I know, I know, I’ve been covering a lot of neck pickups lately. And that’s true. A bit of a reflection of the search I’ve been on trying to find some options that work in a few different settings. And from the conversations I’ve been having with other players and some pickup builders, I don’t think I’m alone.
It seems as if there are a lot of players out there that just really don’t use the neck position all that much, due to the tones they want and they tones they are getting. This can leave players in a position of just sticking with the bridge pickup. And believe me, I’ve done that and I have nothing against a guitar with a single bridge humbucker. I do like me a single bridge humbucker guitar.
But there are so many cool playing options available with the right neck pickup. Consider the Slash’s into to GnR’s “Sweet Child O’ Mine”, as easily achieved on a neck pickup with the tone all the way down. Or consider how your lead and solo work can take on a new depth and girth.
When it comes to my hunt for rock-themed neck pickups, DiMarzio has really been delivering. I’ve tried the Humbucker From Hell, the LiquiFire, the Super 2, and I have the 7-string Blaze as a stock pickup. They all bring something different to the table that’s good enough to make you want to partake.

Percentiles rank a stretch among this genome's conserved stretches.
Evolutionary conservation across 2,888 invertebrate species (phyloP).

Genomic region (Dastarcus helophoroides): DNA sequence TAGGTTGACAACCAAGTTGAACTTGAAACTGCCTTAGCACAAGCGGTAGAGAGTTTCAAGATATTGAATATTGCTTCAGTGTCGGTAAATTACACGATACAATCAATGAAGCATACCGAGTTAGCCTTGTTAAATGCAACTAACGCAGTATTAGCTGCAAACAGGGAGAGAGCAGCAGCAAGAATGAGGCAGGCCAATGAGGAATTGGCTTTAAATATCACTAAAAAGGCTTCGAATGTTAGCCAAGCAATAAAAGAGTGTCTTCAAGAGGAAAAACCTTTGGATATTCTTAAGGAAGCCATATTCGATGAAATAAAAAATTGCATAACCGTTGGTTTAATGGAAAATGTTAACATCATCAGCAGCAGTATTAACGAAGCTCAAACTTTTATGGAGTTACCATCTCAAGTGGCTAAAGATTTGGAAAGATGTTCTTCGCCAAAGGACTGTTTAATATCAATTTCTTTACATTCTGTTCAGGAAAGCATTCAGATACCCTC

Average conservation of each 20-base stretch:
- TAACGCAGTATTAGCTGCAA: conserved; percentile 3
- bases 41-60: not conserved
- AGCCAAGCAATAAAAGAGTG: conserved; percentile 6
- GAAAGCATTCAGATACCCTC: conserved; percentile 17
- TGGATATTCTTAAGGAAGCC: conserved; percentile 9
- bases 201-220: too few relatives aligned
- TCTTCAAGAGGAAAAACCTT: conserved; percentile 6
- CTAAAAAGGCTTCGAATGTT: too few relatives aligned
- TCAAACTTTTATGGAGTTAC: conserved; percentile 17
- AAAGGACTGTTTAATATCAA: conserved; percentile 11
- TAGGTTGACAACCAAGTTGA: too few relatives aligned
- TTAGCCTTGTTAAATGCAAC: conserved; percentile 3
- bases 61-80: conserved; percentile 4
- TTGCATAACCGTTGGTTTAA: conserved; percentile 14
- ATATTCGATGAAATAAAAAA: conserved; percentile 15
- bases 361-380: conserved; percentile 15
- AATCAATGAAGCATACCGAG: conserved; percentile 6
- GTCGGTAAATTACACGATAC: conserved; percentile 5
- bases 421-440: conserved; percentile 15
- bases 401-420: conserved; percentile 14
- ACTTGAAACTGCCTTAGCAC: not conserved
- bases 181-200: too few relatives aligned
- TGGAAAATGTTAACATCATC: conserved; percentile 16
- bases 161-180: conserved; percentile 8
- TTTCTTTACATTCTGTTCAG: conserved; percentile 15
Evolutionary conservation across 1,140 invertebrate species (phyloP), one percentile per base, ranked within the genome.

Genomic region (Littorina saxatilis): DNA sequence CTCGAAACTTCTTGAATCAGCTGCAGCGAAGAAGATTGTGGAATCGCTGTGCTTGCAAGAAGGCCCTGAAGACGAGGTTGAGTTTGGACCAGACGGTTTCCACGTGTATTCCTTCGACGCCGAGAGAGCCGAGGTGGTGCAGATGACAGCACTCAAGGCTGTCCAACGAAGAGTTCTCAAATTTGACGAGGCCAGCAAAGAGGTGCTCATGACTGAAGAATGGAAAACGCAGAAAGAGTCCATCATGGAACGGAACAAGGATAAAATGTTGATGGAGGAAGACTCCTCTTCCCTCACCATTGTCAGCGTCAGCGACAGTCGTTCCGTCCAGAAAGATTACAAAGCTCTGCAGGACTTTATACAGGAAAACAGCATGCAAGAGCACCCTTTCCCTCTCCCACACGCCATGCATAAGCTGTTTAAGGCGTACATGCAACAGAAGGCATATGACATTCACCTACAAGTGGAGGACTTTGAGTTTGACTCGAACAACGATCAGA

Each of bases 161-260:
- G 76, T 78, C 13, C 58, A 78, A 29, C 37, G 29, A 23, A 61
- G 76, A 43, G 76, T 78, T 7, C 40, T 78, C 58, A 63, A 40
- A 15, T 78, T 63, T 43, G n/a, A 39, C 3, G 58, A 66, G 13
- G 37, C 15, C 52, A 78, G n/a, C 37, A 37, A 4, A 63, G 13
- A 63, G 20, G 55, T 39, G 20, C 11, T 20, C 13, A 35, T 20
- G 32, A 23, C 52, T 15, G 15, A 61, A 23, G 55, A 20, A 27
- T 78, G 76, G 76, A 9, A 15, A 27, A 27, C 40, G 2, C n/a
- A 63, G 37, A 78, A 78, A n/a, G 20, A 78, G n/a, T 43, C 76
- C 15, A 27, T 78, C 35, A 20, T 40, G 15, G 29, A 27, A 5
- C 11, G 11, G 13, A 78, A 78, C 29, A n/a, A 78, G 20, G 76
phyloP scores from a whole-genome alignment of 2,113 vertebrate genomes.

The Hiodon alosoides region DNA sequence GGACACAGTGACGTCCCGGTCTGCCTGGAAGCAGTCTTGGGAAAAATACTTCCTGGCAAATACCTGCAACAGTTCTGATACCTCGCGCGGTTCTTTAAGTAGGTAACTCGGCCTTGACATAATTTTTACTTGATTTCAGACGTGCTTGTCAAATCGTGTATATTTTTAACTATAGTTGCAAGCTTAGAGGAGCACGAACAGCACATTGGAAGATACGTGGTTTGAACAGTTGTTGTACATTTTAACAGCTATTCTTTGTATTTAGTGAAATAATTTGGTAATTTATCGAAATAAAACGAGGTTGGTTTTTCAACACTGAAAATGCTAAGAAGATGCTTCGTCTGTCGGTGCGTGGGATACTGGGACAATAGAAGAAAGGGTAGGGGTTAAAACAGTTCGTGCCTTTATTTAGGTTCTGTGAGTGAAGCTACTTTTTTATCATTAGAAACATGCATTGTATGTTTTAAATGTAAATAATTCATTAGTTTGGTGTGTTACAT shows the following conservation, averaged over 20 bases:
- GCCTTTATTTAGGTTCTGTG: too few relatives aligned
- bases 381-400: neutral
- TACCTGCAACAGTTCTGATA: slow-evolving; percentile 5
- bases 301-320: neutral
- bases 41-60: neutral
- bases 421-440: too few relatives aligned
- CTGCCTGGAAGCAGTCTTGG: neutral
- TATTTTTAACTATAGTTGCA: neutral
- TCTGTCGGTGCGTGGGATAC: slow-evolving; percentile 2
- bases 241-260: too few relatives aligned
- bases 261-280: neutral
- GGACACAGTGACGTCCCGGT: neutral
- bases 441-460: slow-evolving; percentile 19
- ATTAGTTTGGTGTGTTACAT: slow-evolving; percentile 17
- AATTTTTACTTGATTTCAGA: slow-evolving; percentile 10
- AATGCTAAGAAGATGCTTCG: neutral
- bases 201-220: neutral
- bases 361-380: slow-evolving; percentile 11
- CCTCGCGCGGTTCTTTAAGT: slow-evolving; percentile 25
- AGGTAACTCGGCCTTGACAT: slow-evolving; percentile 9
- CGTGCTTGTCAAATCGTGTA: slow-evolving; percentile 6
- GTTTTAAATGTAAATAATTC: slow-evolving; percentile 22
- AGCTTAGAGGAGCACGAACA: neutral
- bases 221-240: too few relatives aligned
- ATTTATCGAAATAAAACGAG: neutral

The D Activator was hard to get a bead on when I first looked at it. The name sounds a little aggressive and the description starts off wth a references to popular active pickup qualities. But on paper, the specs look good…so I have it a shot. And I’m liking it.
It has a presence that I find to be nicely balanced for a neck voicing. Not too loud and not too quiet. Not too thick and not too thin. Think of an all-around clutch player that can handle offense and defense.
Better yet, in term of other DiMarzio neck pickups, let’s start with the HFH and the Super 2. They have similar numbers on the DiMarzio tone chart. The HFH can be a little rigid and stiff, and the Super 2 can be a little powerful and boomy. The D Activator slips right in there, with an output a little closer to the Super 2, but a little more articulate like the HFH.